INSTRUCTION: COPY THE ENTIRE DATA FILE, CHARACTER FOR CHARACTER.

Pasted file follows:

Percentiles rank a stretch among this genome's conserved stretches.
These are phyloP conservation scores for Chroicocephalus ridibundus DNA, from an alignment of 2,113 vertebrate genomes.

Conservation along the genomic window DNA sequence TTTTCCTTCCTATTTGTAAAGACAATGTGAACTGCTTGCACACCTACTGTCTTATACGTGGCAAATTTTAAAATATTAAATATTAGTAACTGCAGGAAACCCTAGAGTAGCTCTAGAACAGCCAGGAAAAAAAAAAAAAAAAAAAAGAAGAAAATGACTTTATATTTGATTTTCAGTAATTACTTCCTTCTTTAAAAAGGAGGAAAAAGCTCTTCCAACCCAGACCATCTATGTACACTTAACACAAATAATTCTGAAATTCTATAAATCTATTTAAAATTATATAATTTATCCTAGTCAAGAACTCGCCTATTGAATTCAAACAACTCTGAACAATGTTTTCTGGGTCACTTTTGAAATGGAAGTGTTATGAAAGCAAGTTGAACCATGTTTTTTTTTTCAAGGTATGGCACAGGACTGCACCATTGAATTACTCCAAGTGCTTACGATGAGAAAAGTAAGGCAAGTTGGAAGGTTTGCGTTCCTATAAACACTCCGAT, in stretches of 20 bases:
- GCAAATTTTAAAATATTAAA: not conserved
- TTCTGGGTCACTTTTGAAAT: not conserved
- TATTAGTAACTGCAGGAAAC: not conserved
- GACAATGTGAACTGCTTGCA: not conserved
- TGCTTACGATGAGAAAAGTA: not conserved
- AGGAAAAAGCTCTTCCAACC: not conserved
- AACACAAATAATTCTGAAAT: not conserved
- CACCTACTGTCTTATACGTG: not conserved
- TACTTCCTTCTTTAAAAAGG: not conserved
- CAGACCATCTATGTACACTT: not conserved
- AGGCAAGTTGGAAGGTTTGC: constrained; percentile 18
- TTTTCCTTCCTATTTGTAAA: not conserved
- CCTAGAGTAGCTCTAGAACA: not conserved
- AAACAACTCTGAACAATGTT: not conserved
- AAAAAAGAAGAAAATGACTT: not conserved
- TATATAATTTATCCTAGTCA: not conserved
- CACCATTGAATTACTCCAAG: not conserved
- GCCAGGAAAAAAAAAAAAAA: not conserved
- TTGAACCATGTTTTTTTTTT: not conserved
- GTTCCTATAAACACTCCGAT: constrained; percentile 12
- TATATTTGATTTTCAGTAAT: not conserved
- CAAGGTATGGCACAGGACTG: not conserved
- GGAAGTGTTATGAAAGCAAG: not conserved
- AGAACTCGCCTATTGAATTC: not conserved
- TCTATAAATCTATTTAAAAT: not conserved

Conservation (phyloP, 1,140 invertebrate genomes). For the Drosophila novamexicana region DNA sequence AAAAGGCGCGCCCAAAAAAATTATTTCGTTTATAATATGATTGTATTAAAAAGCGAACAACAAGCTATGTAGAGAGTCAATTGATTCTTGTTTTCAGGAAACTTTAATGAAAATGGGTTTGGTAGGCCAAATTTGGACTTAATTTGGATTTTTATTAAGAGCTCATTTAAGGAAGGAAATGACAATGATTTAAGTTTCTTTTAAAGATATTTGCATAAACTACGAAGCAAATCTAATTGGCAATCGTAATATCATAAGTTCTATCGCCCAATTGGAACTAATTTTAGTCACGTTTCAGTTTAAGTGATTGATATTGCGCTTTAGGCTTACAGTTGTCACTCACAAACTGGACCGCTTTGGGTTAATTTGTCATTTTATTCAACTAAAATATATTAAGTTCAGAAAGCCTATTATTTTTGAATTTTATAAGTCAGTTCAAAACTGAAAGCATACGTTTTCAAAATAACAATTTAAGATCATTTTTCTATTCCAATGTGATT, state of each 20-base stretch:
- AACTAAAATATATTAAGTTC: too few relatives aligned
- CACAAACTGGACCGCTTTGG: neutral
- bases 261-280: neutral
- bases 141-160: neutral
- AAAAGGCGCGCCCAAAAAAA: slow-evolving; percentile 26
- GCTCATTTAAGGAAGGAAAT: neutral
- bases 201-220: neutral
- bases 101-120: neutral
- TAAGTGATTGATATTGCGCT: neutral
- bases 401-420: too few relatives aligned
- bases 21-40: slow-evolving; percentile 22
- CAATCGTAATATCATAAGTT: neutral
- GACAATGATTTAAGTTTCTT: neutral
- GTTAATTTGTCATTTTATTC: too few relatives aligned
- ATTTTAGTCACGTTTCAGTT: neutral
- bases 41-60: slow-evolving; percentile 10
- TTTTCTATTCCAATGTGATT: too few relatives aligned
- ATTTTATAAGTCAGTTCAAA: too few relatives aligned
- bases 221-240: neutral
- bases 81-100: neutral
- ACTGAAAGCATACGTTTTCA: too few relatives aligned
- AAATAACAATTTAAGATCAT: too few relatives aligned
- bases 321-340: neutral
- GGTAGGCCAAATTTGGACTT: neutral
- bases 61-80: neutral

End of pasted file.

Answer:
Percentiles rank a stretch among this genome's conserved stretches.
These are phyloP conservation scores for Chroicocephalus ridibundus DNA, from an alignment of 2,113 vertebrate genomes.

Conservation along the genomic window DNA sequence TTTTCCTTCCTATTTGTAAAGACAATGTGAACTGCTTGCACACCTACTGTCTTATACGTGGCAAATTTTAAAATATTAAATATTAGTAACTGCAGGAAACCCTAGAGTAGCTCTAGAACAGCCAGGAAAAAAAAAAAAAAAAAAAAGAAGAAAATGACTTTATATTTGATTTTCAGTAATTACTTCCTTCTTTAAAAAGGAGGAAAAAGCTCTTCCAACCCAGACCATCTATGTACACTTAACACAAATAATTCTGAAATTCTATAAATCTATTTAAAATTATATAATTTATCCTAGTCAAGAACTCGCCTATTGAATTCAAACAACTCTGAACAATGTTTTCTGGGTCACTTTTGAAATGGAAGTGTTATGAAAGCAAGTTGAACCATGTTTTTTTTTTCAAGGTATGGCACAGGACTGCACCATTGAATTACTCCAAGTGCTTACGATGAGAAAAGTAAGGCAAGTTGGAAGGTTTGCGTTCCTATAAACACTCCGAT, in stretches of 20 bases:
- GCAAATTTTAAAATATTAAA: not conserved
- TTCTGGGTCACTTTTGAAAT: not conserved
- TATTAGTAACTGCAGGAAAC: not conserved
- GACAATGTGAACTGCTTGCA: not conserved
- TGCTTACGATGAGAAAAGTA: not conserved
- AGGAAAAAGCTCTTCCAACC: not conserved
- AACACAAATAATTCTGAAAT: not conserved
- CACCTACTGTCTTATACGTG: not conserved
- TACTTCCTTCTTTAAAAAGG: not conserved
- CAGACCATCTATGTACACTT: not conserved
- AGGCAAGTTGGAAGGTTTGC: constrained; percentile 18
- TTTTCCTTCCTATTTGTAAA: not conserved
- CCTAGAGTAGCTCTAGAACA: not conserved
- AAACAACTCTGAACAATGTT: not conserved
- AAAAAAGAAGAAAATGACTT: not conserved
- TATATAATTTATCCTAGTCA: not conserved
- CACCATTGAATTACTCCAAG: not conserved
- GCCAGGAAAAAAAAAAAAAA: not conserved
- TTGAACCATGTTTTTTTTTT: not conserved
- GTTCCTATAAACACTCCGAT: constrained; percentile 12
- TATATTTGATTTTCAGTAAT: not conserved
- CAAGGTATGGCACAGGACTG: not conserved
- GGAAGTGTTATGAAAGCAAG: not conserved
- AGAACTCGCCTATTGAATTC: not conserved
- TCTATAAATCTATTTAAAAT: not conserved

Conservation (phyloP, 1,140 invertebrate genomes). For the Drosophila novamexicana region DNA sequence AAAAGGCGCGCCCAAAAAAATTATTTCGTTTATAATATGATTGTATTAAAAAGCGAACAACAAGCTATGTAGAGAGTCAATTGATTCTTGTTTTCAGGAAACTTTAATGAAAATGGGTTTGGTAGGCCAAATTTGGACTTAATTTGGATTTTTATTAAGAGCTCATTTAAGGAAGGAAATGACAATGATTTAAGTTTCTTTTAAAGATATTTGCATAAACTACGAAGCAAATCTAATTGGCAATCGTAATATCATAAGTTCTATCGCCCAATTGGAACTAATTTTAGTCACGTTTCAGTTTAAGTGATTGATATTGCGCTTTAGGCTTACAGTTGTCACTCACAAACTGGACCGCTTTGGGTTAATTTGTCATTTTATTCAACTAAAATATATTAAGTTCAGAAAGCCTATTATTTTTGAATTTTATAAGTCAGTTCAAAACTGAAAGCATACGTTTTCAAAATAACAATTTAAGATCATTTTTCTATTCCAATGTGATT, state of each 20-base stretch:
- AACTAAAATATATTAAGTTC: too few relatives aligned
- CACAAACTGGACCGCTTTGG: neutral
- bases 261-280: neutral
- bases 141-160: neutral
- AAAAGGCGCGCCCAAAAAAA: slow-evolving; percentile 26
- GCTCATTTAAGGAAGGAAAT: neutral
- bases 201-220: neutral
- bases 101-120: neutral
- TAAGTGATTGATATTGCGCT: neutral
- bases 401-420: too few relatives aligned
- bases 21-40: slow-evolving; percentile 22
- CAATCGTAATATCATAAGTT: neutral
- GACAATGATTTAAGTTTCTT: neutral
- GTTAATTTGTCATTTTATTC: too few relatives aligned
- ATTTTAGTCACGTTTCAGTT: neutral
- bases 41-60: slow-evolving; percentile 10
- TTTTCTATTCCAATGTGATT: too few relatives aligned
- ATTTTATAAGTCAGTTCAAA: too few relatives aligned
- bases 221-240: neutral
- bases 81-100: neutral
- ACTGAAAGCATACGTTTTCA: too few relatives aligned
- AAATAACAATTTAAGATCAT: too few relatives aligned
- bases 321-340: neutral
- GGTAGGCCAAATTTGGACTT: neutral
- bases 61-80: neutral